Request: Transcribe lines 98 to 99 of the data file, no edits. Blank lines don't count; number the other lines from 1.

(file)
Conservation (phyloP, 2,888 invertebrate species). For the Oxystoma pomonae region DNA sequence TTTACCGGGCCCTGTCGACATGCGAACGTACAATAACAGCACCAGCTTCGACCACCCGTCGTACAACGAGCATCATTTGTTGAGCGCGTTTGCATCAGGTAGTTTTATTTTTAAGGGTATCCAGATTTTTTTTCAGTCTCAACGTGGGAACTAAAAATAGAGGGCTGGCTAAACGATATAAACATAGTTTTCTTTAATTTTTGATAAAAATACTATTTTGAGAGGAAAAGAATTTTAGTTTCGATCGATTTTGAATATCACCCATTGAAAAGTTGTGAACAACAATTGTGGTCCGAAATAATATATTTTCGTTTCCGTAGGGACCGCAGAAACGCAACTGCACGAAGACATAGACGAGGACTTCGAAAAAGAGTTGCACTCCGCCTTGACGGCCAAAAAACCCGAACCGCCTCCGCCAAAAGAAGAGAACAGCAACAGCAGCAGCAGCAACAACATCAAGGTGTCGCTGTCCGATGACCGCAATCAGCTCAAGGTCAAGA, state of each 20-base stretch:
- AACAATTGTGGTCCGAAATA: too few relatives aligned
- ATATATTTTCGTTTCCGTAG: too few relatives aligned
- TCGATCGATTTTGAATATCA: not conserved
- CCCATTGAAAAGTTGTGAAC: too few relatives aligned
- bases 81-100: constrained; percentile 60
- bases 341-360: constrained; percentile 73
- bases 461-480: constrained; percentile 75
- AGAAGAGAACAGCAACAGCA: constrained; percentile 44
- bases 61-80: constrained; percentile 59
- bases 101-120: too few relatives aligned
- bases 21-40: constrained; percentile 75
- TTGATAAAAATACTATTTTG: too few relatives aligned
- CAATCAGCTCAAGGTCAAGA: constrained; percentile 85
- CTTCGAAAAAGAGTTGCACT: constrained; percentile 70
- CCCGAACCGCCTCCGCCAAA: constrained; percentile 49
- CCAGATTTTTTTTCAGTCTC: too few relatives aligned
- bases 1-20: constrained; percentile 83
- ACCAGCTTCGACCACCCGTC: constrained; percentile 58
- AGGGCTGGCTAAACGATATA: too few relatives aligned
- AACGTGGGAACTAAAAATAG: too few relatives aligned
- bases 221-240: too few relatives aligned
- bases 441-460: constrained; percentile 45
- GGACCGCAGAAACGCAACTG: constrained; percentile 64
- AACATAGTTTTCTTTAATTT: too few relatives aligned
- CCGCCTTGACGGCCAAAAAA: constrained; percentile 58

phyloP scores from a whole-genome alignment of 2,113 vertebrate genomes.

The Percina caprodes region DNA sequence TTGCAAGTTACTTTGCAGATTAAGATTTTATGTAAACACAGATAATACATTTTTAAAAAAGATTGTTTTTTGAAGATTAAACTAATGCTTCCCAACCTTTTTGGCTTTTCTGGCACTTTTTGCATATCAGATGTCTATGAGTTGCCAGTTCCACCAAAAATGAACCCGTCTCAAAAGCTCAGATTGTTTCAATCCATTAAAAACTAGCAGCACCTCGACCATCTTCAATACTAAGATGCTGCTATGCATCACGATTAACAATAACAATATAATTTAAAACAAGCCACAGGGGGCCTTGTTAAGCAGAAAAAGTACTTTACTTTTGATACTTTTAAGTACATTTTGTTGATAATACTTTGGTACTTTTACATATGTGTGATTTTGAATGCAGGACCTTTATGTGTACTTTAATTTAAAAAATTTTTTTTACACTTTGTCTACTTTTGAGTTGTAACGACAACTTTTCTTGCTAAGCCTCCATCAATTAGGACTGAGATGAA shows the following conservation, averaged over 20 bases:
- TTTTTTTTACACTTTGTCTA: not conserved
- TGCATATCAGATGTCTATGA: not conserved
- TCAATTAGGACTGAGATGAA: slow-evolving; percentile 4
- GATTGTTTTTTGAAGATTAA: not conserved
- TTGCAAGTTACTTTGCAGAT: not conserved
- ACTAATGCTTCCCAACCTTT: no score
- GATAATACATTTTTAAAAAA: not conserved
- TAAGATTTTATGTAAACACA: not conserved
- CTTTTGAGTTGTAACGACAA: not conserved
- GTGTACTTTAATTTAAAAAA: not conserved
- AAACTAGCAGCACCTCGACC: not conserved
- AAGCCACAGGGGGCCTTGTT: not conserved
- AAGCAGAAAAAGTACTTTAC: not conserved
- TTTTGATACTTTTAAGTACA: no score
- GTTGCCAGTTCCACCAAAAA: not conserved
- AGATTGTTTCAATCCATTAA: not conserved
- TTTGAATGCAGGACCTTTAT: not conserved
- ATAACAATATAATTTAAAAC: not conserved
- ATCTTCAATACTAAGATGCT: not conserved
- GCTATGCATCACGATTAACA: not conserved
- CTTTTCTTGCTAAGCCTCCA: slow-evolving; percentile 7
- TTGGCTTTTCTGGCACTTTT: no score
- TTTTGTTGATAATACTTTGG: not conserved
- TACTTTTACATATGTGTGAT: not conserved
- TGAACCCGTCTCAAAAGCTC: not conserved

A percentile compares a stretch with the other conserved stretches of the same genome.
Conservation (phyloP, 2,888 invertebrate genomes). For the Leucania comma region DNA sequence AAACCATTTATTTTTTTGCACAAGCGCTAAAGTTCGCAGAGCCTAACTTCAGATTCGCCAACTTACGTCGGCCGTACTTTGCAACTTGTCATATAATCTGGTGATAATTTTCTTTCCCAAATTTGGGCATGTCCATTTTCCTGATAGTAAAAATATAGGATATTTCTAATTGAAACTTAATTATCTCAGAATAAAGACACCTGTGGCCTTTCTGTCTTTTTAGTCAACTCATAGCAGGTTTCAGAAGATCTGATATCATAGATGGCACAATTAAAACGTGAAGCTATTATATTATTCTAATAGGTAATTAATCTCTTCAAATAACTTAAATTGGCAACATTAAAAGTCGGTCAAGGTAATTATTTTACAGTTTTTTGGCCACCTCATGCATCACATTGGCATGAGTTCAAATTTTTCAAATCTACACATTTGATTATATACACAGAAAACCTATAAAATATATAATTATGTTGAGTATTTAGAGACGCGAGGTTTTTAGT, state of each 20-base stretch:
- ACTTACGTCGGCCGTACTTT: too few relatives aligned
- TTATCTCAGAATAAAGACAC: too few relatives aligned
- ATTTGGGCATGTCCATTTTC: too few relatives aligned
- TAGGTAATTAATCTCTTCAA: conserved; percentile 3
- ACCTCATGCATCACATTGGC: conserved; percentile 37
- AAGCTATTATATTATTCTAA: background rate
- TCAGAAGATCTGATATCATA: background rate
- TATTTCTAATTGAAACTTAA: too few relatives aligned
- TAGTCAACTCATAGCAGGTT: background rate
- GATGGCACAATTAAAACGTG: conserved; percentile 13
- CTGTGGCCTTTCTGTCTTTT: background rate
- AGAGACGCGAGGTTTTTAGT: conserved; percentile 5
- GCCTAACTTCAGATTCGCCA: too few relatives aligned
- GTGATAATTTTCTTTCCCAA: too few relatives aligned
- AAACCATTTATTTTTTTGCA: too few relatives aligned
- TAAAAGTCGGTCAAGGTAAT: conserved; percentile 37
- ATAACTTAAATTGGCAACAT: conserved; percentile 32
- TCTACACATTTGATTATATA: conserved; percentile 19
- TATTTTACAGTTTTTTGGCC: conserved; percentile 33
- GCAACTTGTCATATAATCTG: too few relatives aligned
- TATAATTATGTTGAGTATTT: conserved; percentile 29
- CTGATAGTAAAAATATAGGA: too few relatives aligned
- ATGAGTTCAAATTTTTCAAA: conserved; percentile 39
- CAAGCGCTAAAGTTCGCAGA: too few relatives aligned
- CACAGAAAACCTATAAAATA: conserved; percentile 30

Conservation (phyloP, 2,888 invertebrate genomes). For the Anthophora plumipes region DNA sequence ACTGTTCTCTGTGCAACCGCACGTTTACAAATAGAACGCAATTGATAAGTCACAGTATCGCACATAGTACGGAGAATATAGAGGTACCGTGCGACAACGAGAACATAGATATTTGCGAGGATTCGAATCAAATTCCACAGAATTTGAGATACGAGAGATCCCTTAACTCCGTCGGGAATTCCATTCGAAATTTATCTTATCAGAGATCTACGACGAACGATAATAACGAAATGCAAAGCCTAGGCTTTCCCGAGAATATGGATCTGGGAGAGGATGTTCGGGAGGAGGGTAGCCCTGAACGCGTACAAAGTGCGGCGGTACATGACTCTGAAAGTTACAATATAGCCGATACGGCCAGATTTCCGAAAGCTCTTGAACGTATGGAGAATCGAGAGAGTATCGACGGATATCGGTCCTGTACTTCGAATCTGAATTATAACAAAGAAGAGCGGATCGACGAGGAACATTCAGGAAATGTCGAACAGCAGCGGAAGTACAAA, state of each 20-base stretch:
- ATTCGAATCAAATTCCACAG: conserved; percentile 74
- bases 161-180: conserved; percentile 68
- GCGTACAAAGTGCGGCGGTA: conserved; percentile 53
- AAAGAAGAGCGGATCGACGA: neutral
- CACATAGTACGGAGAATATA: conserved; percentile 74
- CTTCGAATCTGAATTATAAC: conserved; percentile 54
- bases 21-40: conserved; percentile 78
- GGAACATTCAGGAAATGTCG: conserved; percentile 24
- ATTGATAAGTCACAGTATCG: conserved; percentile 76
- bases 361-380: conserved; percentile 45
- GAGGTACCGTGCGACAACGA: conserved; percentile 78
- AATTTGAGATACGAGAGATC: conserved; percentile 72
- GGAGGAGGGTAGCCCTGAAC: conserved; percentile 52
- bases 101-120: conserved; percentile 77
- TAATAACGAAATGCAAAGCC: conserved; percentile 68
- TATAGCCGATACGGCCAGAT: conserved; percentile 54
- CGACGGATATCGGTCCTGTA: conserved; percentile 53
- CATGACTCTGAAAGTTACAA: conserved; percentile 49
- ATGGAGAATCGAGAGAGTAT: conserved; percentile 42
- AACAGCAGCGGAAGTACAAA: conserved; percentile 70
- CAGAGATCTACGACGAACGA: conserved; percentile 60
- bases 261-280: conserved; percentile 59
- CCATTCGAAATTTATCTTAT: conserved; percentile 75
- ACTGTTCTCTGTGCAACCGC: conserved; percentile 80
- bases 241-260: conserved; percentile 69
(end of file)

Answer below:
- CGACGGATATCGGTCCTGTA: conserved; percentile 53
- CATGACTCTGAAAGTTACAA: conserved; percentile 49